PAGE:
Clicking “OK” confirms the selection of this matching topology and automatically generates the circuit netlist shown in Figure 5. The corresponding LINC2 schematic shown in Figure 6 represents the initial synthesized circuit using “ideal” components.



Figure 8
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Figure 9
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Figure 10
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Figure 11
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Figure 12
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Figure 13
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The next step is to replace the ideal synthesized components with physical ones. But first, we can run a simulation on the schematic to generate a performance baseline from which to compare the final circuit with the synthesized one. Figure 7 indicates that the gain is about 14 dB at 2400 MHz, agreeing closely with the value predicted by the Circles Utility (from Table 1 and Figure 3, Ga = 14.285 dB). At this point any slight differences are due entirely to the number of significant digits used for the component values in the simulation. The output return loss (M22) reported in Figure 7 is nearly ideal at 32.94 dB. We will now see how this performance holds up as the ideal components are replaced by physical ones.

Synthesize Physical Components
The next step of the process, outlined in Figure 1, is to convert the ideal components to physically realizable components (microstrip transmission lines printed on a circuit board substrate). The LINC2 transmission line tool does this automatically as shown in Figure 8 and 9. Figure 8 shows how the physical dimensions of the 75ž shorted stub (input matching element T1 in Figure 6) are generated. Figure 9 shows how the 1.2 nH source inductor, L1, is converted to physical printed trace dimensions for the circuit board material indicated.

After converting the rest of the transmission line elements from electrical parameters (based on line impedance Z0, degrees of electrical length, and frequency) to simple physical descriptions of length, L, and width, W, the schematic is updated as shown in Figure 10. Since the performance of the amplifier is very sensitive to the way it is grounded, a ground via (V1 in Figure 10) has also been added to the end of the source trace to model the effects of a non-ideal ground. Figure 11 shows the results of rerunning the simulation from the schematic representation of the “physical” circuit (Figure 10).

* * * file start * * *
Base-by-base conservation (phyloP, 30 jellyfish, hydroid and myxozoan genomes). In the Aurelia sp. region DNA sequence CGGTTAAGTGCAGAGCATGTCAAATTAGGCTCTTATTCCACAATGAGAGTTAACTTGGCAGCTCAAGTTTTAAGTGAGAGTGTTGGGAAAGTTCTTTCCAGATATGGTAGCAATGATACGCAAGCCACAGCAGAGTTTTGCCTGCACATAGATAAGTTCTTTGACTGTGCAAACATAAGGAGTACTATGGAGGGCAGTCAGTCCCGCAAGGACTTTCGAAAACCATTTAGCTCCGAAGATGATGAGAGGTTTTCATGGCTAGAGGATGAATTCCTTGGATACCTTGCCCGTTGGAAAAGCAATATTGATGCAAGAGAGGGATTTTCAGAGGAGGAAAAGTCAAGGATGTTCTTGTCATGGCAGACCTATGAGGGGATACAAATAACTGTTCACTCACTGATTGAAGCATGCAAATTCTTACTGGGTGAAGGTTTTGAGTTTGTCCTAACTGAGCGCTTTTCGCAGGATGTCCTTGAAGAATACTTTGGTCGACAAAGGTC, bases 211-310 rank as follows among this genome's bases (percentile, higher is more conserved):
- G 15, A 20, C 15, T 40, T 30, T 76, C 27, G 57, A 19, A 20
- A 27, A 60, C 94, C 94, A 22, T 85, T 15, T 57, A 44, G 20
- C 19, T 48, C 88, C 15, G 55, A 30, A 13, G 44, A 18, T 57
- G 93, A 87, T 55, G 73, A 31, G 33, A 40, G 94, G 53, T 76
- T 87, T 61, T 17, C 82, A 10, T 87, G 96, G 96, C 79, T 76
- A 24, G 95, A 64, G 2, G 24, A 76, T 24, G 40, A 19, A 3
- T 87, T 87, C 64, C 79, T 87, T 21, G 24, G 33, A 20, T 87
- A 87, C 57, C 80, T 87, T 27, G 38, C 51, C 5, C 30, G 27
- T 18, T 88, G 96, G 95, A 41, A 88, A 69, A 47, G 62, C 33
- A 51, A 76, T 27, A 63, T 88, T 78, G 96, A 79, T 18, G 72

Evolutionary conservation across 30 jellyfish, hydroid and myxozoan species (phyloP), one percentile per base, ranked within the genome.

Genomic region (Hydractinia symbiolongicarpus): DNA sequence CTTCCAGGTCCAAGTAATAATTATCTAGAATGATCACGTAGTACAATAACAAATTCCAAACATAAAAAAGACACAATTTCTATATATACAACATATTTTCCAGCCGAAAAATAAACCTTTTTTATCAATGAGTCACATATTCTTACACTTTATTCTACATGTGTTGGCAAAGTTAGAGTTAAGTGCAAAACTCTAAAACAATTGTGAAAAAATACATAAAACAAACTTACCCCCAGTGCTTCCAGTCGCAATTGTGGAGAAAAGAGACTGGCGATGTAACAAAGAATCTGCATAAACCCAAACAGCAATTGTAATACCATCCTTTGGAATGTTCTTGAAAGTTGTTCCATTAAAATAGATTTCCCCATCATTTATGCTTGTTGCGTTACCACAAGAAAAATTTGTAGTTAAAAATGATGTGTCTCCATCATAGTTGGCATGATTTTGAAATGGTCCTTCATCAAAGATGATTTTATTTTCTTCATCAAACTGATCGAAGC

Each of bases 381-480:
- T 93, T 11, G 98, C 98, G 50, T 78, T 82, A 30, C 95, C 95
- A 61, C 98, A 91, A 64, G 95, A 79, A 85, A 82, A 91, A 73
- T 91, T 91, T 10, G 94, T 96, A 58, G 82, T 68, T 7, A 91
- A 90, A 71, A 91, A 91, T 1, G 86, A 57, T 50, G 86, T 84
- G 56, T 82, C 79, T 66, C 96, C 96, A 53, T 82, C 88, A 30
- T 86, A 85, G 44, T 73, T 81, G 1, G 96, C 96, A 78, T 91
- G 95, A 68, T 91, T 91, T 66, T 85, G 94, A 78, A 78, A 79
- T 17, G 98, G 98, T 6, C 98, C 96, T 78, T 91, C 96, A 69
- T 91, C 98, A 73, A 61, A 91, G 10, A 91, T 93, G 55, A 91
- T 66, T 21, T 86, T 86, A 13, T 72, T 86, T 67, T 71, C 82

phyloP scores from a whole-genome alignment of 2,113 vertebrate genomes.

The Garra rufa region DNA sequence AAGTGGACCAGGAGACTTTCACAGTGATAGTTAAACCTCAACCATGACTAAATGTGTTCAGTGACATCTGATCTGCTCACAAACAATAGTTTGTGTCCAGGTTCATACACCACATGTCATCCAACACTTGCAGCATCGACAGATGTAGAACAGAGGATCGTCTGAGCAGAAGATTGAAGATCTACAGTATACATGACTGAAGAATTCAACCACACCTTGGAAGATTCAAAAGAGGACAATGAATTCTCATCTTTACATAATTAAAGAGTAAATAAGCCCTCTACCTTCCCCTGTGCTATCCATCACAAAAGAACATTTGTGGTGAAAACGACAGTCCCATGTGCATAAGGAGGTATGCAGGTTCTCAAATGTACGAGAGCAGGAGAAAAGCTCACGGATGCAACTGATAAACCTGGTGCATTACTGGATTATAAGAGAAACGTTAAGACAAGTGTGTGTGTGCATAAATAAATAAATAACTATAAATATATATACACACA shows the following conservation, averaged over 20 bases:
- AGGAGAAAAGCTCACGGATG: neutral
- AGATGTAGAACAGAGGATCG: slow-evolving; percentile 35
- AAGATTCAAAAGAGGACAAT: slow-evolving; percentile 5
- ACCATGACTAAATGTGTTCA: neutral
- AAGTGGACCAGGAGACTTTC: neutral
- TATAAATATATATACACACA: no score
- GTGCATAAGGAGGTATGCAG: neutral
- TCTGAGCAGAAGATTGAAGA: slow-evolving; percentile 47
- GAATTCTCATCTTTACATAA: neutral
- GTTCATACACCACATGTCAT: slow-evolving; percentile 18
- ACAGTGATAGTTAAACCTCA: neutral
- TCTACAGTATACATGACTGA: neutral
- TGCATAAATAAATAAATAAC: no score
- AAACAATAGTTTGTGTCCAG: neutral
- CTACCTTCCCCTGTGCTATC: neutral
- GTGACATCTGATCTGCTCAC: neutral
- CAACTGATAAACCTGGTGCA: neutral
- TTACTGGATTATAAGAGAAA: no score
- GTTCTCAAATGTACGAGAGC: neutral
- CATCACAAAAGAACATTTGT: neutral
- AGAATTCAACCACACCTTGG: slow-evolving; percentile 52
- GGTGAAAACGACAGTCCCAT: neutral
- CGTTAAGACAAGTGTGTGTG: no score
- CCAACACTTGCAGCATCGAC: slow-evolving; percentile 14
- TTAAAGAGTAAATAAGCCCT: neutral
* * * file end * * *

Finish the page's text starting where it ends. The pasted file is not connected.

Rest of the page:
Figure 11 indicates that losses in the physical components have reduced the gain by just over 0.5 dB while the output match has degraded by almost 10 dB. However, the output match is still very respectable at 23 dB and the gain remains above our 13 dB goal. Stability factors K and ³ in Figure 12 report that the LNA is unconditionally stable over at least a 1.5 GHz band around the operating frequency.

Since the input match determines the amplifier’s noise figure, a simulation of just the input network was run to determine if the required source impedance of 49.8 + J121.8 (from Figure 3) has been preserved in the final circuit. Marker 3, at 2400 MHz in Figure 13, indicates that the source impedance remains at 50 + J121 ohms, thus preserving the original 0.7 dB noise figure.


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Performance Summary

Table 2 lists the design goals (synthesis objectives) and the stimulation results of the final circuit. All objectives have been met after replacing the ideal components with the microstrip lines based on the physical descriptions and taking into account the board and strip losses.

Summary and Conclusions

This article demonstrates how synthesis and simulation can be used together to speed up the design process. LINC2 enhances the efficiency of this process by providing a set of synthesis and analysis tools (including simulation) from within a common design environment. The design flows smoothly from synthesis to verification because all the data input, calculations, and displayed output are performed within a single integrated program. The entire LNA design project presented here, for example, was performed in only a matter of minutes by the LINC2 computer program.

LINC2 is a high performance, low cost, RF and microwave design solution from Applied Computational Sciences, Escondidi, CA. More information on LINC2 can be found on the Web at